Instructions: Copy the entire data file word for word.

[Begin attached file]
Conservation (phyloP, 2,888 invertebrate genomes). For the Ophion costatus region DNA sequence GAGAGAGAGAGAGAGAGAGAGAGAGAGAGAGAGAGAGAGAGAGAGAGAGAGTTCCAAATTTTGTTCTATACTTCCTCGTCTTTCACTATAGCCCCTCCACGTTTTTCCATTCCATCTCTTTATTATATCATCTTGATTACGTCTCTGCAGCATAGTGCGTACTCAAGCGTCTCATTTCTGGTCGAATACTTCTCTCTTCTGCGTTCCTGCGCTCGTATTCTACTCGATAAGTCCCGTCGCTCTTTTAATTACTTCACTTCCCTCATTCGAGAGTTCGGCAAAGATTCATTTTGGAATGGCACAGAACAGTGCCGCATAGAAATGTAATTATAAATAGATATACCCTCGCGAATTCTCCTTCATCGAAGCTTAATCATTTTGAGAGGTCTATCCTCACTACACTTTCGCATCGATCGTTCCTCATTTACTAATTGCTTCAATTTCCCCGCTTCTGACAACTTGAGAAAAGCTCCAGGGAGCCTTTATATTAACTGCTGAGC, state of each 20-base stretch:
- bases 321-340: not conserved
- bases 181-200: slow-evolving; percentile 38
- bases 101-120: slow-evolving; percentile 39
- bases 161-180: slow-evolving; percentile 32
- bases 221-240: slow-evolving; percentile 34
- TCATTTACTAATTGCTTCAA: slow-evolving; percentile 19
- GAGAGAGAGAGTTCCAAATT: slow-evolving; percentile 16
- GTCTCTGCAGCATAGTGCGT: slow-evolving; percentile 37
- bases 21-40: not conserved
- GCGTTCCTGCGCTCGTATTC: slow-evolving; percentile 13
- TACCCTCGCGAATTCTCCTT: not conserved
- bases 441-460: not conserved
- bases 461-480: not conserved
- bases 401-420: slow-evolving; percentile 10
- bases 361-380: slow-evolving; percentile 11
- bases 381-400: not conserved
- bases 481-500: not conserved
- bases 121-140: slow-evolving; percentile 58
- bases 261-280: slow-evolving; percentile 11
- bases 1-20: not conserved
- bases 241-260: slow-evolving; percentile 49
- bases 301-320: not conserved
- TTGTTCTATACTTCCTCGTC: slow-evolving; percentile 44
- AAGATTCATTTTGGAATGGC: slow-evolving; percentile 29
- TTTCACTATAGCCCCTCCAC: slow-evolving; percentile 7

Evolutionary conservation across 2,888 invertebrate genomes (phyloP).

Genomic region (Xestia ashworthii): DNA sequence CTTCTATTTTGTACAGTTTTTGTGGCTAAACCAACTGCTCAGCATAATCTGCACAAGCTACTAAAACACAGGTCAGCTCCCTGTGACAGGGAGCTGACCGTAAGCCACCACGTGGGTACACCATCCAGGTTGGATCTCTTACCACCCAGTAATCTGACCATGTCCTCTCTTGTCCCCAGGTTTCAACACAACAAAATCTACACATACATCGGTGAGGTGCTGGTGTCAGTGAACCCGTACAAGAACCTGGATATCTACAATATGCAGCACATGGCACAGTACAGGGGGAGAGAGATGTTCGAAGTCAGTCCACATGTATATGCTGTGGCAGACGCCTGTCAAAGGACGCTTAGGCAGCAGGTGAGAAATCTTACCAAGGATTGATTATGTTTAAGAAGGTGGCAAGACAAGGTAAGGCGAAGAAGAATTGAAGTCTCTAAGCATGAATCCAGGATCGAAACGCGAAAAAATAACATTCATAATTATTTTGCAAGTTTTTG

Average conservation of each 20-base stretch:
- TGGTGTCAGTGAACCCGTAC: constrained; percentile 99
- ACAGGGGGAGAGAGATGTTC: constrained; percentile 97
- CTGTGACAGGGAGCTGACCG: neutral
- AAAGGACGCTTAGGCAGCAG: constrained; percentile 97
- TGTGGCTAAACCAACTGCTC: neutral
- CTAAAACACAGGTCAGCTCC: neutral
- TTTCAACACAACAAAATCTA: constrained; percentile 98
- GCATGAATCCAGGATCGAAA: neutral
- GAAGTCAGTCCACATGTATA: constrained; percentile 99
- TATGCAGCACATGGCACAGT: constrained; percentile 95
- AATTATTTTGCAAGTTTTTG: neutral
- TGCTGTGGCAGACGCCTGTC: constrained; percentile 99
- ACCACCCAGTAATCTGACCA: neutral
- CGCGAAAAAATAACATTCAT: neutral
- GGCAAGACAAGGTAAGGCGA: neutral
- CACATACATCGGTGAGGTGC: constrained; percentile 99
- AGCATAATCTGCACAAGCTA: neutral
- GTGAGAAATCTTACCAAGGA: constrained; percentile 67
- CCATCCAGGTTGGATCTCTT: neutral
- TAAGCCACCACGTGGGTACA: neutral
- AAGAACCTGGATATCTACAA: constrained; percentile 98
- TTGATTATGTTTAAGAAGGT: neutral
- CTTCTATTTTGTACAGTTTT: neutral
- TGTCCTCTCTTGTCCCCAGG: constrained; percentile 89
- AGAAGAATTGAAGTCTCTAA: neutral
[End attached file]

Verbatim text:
Conservation (phyloP, 2,888 invertebrate genomes). For the Ophion costatus region DNA sequence GAGAGAGAGAGAGAGAGAGAGAGAGAGAGAGAGAGAGAGAGAGAGAGAGAGTTCCAAATTTTGTTCTATACTTCCTCGTCTTTCACTATAGCCCCTCCACGTTTTTCCATTCCATCTCTTTATTATATCATCTTGATTACGTCTCTGCAGCATAGTGCGTACTCAAGCGTCTCATTTCTGGTCGAATACTTCTCTCTTCTGCGTTCCTGCGCTCGTATTCTACTCGATAAGTCCCGTCGCTCTTTTAATTACTTCACTTCCCTCATTCGAGAGTTCGGCAAAGATTCATTTTGGAATGGCACAGAACAGTGCCGCATAGAAATGTAATTATAAATAGATATACCCTCGCGAATTCTCCTTCATCGAAGCTTAATCATTTTGAGAGGTCTATCCTCACTACACTTTCGCATCGATCGTTCCTCATTTACTAATTGCTTCAATTTCCCCGCTTCTGACAACTTGAGAAAAGCTCCAGGGAGCCTTTATATTAACTGCTGAGC, state of each 20-base stretch:
- bases 321-340: not conserved
- bases 181-200: slow-evolving; percentile 38
- bases 101-120: slow-evolving; percentile 39
- bases 161-180: slow-evolving; percentile 32
- bases 221-240: slow-evolving; percentile 34
- TCATTTACTAATTGCTTCAA: slow-evolving; percentile 19
- GAGAGAGAGAGTTCCAAATT: slow-evolving; percentile 16
- GTCTCTGCAGCATAGTGCGT: slow-evolving; percentile 37
- bases 21-40: not conserved
- GCGTTCCTGCGCTCGTATTC: slow-evolving; percentile 13
- TACCCTCGCGAATTCTCCTT: not conserved
- bases 441-460: not conserved
- bases 461-480: not conserved
- bases 401-420: slow-evolving; percentile 10
- bases 361-380: slow-evolving; percentile 11
- bases 381-400: not conserved
- bases 481-500: not conserved
- bases 121-140: slow-evolving; percentile 58
- bases 261-280: slow-evolving; percentile 11
- bases 1-20: not conserved
- bases 241-260: slow-evolving; percentile 49
- bases 301-320: not conserved
- TTGTTCTATACTTCCTCGTC: slow-evolving; percentile 44
- AAGATTCATTTTGGAATGGC: slow-evolving; percentile 29
- TTTCACTATAGCCCCTCCAC: slow-evolving; percentile 7

Evolutionary conservation across 2,888 invertebrate genomes (phyloP).

Genomic region (Xestia ashworthii): DNA sequence CTTCTATTTTGTACAGTTTTTGTGGCTAAACCAACTGCTCAGCATAATCTGCACAAGCTACTAAAACACAGGTCAGCTCCCTGTGACAGGGAGCTGACCGTAAGCCACCACGTGGGTACACCATCCAGGTTGGATCTCTTACCACCCAGTAATCTGACCATGTCCTCTCTTGTCCCCAGGTTTCAACACAACAAAATCTACACATACATCGGTGAGGTGCTGGTGTCAGTGAACCCGTACAAGAACCTGGATATCTACAATATGCAGCACATGGCACAGTACAGGGGGAGAGAGATGTTCGAAGTCAGTCCACATGTATATGCTGTGGCAGACGCCTGTCAAAGGACGCTTAGGCAGCAGGTGAGAAATCTTACCAAGGATTGATTATGTTTAAGAAGGTGGCAAGACAAGGTAAGGCGAAGAAGAATTGAAGTCTCTAAGCATGAATCCAGGATCGAAACGCGAAAAAATAACATTCATAATTATTTTGCAAGTTTTTG

Average conservation of each 20-base stretch:
- TGGTGTCAGTGAACCCGTAC: constrained; percentile 99
- ACAGGGGGAGAGAGATGTTC: constrained; percentile 97
- CTGTGACAGGGAGCTGACCG: neutral
- AAAGGACGCTTAGGCAGCAG: constrained; percentile 97
- TGTGGCTAAACCAACTGCTC: neutral
- CTAAAACACAGGTCAGCTCC: neutral
- TTTCAACACAACAAAATCTA: constrained; percentile 98
- GCATGAATCCAGGATCGAAA: neutral
- GAAGTCAGTCCACATGTATA: constrained; percentile 99
- TATGCAGCACATGGCACAGT: constrained; percentile 95
- AATTATTTTGCAAGTTTTTG: neutral
- TGCTGTGGCAGACGCCTGTC: constrained; percentile 99
- ACCACCCAGTAATCTGACCA: neutral
- CGCGAAAAAATAACATTCAT: neutral
- GGCAAGACAAGGTAAGGCGA: neutral
- CACATACATCGGTGAGGTGC: constrained; percentile 99
- AGCATAATCTGCACAAGCTA: neutral
- GTGAGAAATCTTACCAAGGA: constrained; percentile 67
- CCATCCAGGTTGGATCTCTT: neutral
- TAAGCCACCACGTGGGTACA: neutral
- AAGAACCTGGATATCTACAA: constrained; percentile 98
- TTGATTATGTTTAAGAAGGT: neutral
- CTTCTATTTTGTACAGTTTT: neutral
- TGTCCTCTCTTGTCCCCAGG: constrained; percentile 89
- AGAAGAATTGAAGTCTCTAA: neutral